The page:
My best advice if you want to develop leadership skills? Put down the books, stop shelling out for seminars and summits, stop listening to the "experts," and do, do, do.

Philip Meinel

"20 percent of your priorities will give you 80 percent of your production"

"Efficiency is the foundation for survival. Effectiveness is the foundation of success."

“Integrity binds our person together and fosters a spirit of contentment within us. It will not allow our lips to violate our hearts.”

“I believe that every right implies a responsibility; every opportunity, an obligation; every possession, a duty.” –John D. Rockefeller, Jr.

“Image is what people think we are. Integrity is what we really are.”

“When you love your followers genuinely and correctly, they’ll respect and follow you through many changes”

“Human behavior studies show that people do not basically resist change; they resist ‘being changed.’”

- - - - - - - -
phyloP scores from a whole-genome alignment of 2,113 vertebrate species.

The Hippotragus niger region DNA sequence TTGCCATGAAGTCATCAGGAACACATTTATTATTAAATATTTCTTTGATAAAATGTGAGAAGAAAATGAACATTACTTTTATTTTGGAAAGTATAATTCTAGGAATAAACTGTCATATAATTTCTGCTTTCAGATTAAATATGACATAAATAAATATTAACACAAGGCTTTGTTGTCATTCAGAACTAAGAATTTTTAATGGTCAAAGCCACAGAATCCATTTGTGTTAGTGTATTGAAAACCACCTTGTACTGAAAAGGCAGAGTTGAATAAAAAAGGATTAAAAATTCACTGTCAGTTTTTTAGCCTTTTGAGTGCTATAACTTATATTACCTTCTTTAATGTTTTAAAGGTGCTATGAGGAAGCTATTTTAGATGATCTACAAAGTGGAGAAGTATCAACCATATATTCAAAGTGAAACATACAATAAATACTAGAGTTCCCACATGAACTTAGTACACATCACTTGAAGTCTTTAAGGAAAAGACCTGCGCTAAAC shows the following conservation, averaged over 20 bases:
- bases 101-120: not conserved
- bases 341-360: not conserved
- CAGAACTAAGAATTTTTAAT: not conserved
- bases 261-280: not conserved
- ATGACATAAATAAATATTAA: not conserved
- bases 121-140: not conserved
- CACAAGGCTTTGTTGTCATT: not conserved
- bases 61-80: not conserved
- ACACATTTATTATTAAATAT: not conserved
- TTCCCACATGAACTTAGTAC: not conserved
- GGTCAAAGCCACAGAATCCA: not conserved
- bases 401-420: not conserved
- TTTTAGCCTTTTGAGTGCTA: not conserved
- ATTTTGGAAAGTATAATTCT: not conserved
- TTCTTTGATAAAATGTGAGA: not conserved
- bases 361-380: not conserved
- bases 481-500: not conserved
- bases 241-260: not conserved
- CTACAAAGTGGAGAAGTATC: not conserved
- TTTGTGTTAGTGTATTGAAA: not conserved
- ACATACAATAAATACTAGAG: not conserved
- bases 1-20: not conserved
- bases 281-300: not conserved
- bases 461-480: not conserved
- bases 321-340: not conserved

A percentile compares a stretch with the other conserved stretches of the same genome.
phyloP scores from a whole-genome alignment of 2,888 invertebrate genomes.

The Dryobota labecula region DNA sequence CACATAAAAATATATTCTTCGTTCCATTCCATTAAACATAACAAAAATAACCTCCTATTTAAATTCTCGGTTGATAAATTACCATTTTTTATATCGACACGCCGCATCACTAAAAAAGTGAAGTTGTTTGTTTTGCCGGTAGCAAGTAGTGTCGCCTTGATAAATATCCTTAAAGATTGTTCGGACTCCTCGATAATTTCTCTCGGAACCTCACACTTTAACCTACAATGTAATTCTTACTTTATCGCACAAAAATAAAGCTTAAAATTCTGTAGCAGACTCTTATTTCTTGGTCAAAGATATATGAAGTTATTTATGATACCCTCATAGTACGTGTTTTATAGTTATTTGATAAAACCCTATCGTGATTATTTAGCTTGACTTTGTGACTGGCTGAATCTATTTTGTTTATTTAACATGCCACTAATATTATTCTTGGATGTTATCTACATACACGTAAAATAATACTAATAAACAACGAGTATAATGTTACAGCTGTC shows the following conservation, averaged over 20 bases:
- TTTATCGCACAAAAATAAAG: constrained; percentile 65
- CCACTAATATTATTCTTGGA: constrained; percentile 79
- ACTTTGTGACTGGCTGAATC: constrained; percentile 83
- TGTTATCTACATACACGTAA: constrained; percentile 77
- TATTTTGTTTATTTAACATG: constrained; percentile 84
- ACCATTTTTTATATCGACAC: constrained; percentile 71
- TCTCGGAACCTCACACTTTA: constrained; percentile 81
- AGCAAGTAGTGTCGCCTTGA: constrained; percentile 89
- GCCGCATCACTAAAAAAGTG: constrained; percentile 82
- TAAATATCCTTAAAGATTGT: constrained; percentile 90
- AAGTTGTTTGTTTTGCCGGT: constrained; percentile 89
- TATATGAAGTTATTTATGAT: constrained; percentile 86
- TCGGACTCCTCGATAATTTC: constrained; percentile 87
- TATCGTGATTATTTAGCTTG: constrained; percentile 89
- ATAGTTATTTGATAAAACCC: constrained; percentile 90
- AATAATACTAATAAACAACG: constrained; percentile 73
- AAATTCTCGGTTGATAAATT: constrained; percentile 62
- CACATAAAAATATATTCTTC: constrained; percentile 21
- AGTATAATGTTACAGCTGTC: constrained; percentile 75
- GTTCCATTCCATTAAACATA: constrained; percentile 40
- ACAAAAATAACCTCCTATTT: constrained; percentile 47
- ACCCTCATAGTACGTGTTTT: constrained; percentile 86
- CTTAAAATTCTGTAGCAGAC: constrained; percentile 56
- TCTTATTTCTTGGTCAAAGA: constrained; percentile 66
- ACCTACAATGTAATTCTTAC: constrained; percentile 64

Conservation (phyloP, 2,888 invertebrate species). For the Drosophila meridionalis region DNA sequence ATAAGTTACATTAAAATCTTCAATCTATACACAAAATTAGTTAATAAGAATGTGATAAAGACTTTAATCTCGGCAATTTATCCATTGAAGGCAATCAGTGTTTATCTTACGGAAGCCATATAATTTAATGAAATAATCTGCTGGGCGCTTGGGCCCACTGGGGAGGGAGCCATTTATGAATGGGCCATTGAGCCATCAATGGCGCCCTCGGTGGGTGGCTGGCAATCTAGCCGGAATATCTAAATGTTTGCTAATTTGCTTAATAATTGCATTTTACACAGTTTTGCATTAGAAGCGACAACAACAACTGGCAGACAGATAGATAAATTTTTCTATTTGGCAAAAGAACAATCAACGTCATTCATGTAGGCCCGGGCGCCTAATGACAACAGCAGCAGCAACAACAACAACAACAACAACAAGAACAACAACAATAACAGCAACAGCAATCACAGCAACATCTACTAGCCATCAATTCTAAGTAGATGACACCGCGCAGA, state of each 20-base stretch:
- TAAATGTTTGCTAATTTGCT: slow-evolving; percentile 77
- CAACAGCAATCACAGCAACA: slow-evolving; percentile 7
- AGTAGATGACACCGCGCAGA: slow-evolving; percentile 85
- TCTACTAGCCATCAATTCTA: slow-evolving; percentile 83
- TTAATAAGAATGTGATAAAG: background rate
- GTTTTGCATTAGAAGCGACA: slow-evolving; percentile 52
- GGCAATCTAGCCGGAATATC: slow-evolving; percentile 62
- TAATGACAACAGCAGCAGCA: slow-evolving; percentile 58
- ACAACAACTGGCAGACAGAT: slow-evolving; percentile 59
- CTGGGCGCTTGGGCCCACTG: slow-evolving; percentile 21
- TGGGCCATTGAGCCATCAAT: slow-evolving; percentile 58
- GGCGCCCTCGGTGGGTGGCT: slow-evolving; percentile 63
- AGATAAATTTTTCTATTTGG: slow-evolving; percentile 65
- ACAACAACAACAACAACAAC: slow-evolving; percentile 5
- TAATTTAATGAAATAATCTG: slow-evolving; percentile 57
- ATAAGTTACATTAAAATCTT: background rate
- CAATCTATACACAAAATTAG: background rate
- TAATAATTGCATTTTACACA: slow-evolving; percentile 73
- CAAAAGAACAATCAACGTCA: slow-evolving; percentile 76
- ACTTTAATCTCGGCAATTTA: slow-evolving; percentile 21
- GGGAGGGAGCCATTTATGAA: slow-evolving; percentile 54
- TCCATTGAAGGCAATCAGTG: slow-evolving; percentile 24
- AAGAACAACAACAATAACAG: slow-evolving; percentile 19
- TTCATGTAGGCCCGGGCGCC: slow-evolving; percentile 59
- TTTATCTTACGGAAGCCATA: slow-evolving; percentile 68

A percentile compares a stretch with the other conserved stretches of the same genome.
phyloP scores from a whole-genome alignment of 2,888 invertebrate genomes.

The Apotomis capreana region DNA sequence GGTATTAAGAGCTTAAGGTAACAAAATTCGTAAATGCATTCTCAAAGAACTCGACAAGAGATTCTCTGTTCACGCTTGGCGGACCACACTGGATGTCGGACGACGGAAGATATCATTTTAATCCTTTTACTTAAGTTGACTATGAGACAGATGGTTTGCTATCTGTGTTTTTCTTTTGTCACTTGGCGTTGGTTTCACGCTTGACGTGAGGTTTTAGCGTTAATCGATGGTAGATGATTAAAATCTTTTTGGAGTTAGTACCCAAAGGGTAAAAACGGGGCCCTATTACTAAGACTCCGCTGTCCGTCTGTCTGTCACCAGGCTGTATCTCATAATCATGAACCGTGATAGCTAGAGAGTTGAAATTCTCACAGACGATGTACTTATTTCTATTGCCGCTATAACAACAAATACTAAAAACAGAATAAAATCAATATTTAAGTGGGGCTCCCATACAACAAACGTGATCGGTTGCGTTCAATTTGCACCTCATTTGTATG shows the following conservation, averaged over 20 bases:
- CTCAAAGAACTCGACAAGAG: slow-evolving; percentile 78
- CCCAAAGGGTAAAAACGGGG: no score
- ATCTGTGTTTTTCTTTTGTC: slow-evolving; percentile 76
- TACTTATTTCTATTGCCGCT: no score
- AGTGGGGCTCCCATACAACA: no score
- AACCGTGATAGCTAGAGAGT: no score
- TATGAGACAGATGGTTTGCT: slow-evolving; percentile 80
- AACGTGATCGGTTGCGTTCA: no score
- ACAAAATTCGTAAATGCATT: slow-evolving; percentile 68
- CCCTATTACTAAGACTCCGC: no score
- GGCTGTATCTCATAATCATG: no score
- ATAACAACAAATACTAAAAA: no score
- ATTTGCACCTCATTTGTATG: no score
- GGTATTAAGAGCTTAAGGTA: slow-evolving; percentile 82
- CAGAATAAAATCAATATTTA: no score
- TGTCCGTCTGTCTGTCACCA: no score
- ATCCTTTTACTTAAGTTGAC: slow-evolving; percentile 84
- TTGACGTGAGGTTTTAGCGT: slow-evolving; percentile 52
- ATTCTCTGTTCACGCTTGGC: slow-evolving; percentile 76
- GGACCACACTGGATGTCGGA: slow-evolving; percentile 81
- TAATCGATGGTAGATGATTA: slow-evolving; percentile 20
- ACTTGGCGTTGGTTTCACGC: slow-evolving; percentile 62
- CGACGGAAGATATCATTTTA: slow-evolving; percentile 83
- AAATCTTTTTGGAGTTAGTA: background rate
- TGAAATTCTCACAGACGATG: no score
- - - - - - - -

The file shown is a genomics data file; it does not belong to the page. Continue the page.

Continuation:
“Once the facts are clear, the decisions jump out at you” – Peter Drucker

Simple plan to help a person change some wrong attitudes:
Say the right words,
Read the right books,
Listen to the right tapes,
Be with the right people,
Do the right things,
Pray the right prayer.

“The one who influences others to follow only is a leader with certain limitations. The one who influences others to lead others is a leader without limitations.”

On self-discipline: “The sooner they can take control of their desires and submit them to life’s demands, the more successful they will become.”

John Funderburg

Good principles and takeaways here - especially for someone like me who is relatively new to leadership.